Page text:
Allergies are a very common problem for our pets, and many of them get much worse in the spring.  Animals can be allergic to many of the same allergens as people.  Outdoor allergens such as grasses and pollens will frequently cause a seasonal problem for pets.  Indoor allergens and food allergies are more likely to cause year-round symptoms.  They range from the minor annoyance of some mild feet chewing or an annual ear infection to being almost debilitating with chronic, painful skin infections and non-stop itching.  They can be costly and time consuming to treat, the allergic pet will never be completely "cured," and they get worse with age.  That's the bad news. 


The good news is there are many effective treatment options available.  From topical treatments such as ear cleaners, shampoos, and sprays to more aggressive treatments like allergen injections and medications to suppress the overactive immune system.  It is beneficial to begin treatments when symptoms are relatively mild instead of waiting until the pet is miserable or the skin is infected.  It is important to be honest when talking with your veterinarian about treatment options.  If you are physically unable to bathe your dog frequently or administer pills to your cat, please let the doctor know this so an alternative treatment plan can be decided on.  


In some cases, your veterinarian will recommend a food trial to determine if a food allergy could be contributing to your pet's symptoms.  The idea behind a food trial is that you are feeding your pet a diet containing ingredients his body has never seen before, making it unlikely that his immune system will be hypersensitized to them.  I cannot stress this enough: a therapeutic diet trial must be a diet that your veterinarian approves, and strictly adhered to for a minimum of 8-10 weeks.  This means no table scraps, treats, or sneaking out of the other dog's food dish.  Be cautious with over-the-counter diets that make claims of being "hypoallergenic" or "limited ingredient" as there is frequently cross-contamination of ingredients leading to failed diet trials.  


Symptoms to watch for that might indicate an allergic pet:

  • itchy, smelly, or painful ears
  • red, watery eyes
  • chewing or licking at feet
  • scooting their rear end
  • skin rash
  • hair loss
  • generalized itching


If you are seeing these symptoms in your pet, please schedule an appointment with your veterinarian.  We can decide on a plan to bring relief so that everyone can enjoy this beautiful season together.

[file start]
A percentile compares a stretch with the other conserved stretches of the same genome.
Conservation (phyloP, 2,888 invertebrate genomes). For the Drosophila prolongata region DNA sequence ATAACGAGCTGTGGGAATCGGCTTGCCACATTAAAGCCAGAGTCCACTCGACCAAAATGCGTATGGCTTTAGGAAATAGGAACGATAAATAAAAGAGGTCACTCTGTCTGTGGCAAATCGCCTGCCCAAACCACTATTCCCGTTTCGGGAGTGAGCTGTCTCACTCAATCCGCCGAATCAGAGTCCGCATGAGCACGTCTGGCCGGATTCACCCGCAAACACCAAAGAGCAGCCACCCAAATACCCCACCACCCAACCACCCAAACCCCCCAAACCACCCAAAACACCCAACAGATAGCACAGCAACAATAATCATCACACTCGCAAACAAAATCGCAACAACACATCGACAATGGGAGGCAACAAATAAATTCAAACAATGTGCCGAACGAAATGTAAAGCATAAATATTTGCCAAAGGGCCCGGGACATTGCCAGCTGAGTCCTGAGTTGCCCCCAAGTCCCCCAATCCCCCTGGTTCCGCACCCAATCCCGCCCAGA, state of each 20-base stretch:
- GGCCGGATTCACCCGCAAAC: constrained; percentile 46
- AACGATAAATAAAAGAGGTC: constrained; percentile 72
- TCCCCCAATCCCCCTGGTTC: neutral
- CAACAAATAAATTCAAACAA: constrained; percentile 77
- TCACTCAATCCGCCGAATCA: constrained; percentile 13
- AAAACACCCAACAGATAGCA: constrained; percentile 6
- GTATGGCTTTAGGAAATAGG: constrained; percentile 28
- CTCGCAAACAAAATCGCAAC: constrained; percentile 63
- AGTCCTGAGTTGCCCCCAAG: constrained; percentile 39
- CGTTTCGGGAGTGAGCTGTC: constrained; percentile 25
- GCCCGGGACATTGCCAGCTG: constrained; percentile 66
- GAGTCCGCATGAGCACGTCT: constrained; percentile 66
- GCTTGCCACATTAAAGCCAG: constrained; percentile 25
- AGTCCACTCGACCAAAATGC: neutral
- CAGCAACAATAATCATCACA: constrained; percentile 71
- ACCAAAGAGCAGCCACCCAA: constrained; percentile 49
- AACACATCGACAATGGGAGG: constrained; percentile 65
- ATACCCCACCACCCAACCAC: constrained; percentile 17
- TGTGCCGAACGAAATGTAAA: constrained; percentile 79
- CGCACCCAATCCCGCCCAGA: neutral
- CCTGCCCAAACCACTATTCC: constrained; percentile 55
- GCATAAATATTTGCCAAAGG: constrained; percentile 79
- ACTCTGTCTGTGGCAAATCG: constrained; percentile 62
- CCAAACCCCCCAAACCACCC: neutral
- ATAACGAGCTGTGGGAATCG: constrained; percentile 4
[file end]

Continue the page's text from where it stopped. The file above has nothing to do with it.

Like Peanut Butter and Jelly


Yesterday, I had the opportunity to go to a preschool and speak to the children about veterinary medicine.  I love doing these school visits because the children are always so excited and they say the cutest things.  My furry sidekick, Ripken, also enjoys these visits because she thrives on excessive amounts of attention.  

With the older kids, I talked about a typical day in the life of a veterinarian, showed a few interesting x-rays, and invited them to "gown up" like a surgeon and touch some surgical instruments.  They took turns listening to Ripken's heart and watched in awe as she got a vaccine and did not even cry.  

When speaking with the younger kids, I decided to focus on safety around dogs.  We talked about how to greet a new dog, what to do if a dog is making you feel nervous, and how to treat your family dog with respect.  They were very receptive to what I had to say about how to act around other people's dogs.  They agreed, nodded their heads, and practiced the techniques.  They started to question my logic, however, when I talked about how to act around their own beloved family member.  "My dog likes when I hug him."  "I always kiss my dog on top of her head and she doesn't bite me."  "My dad says it's ok to climb on my dog's back."  

These are the scary statistics:

  • 4.7 million people in this country are bitten by dogs every year
  • Children are by far the most common victims and typically sustain more severe injuries
  • 50% of all children in the United States will be bitten by a dog before their 12th birthday
  • 800,000 bite victims require medical attention annually
  • The majority of dog bites to children occur from a familiar dog

Many of us have idyllic pictures in our minds of the bonds formed between our children and their canine companions.  We remember with warmth the dogs from our childhood.  I believe that a child that has a great dog in their life will be better off because of it.  But we need to educate our kids to respect their dogs and to become fluent in doggy body language.  

Some things to remember:
  • A dog that is uncomfortable will turn his head away, lick his lips, or yawn.  Watch for this!
  • Many dogs will tolerate being hugged or kissed on the head, but they do not enjoy it.  
  • Even a dog that respects your authority might guard his resources (food, toy, resting place).  This is normaldog behavior.
  • Do not allow your child to do to your dog what you would not allow him to do to his baby sister.  Teach respect.  

So I reviewed the dog rules with the preschoolers and encouraged them to bring the reading material home to their moms and dads.  I am hoping they will take a moment to read through it together.  

Kids and dogs do go together like peanut butter and jelly.  Sandwiched between attentive parents and a large amount of mutual understanding.   

Please check out these resources for more information:

A Healthy New Year


Happy New Year!
I absolutely love this time of year because I get very excited about New Year's resolutions.  It is a chance to reflect, a chance to start over, a chance to put the past behind you and make some changes.  Isn't there always room for improvement?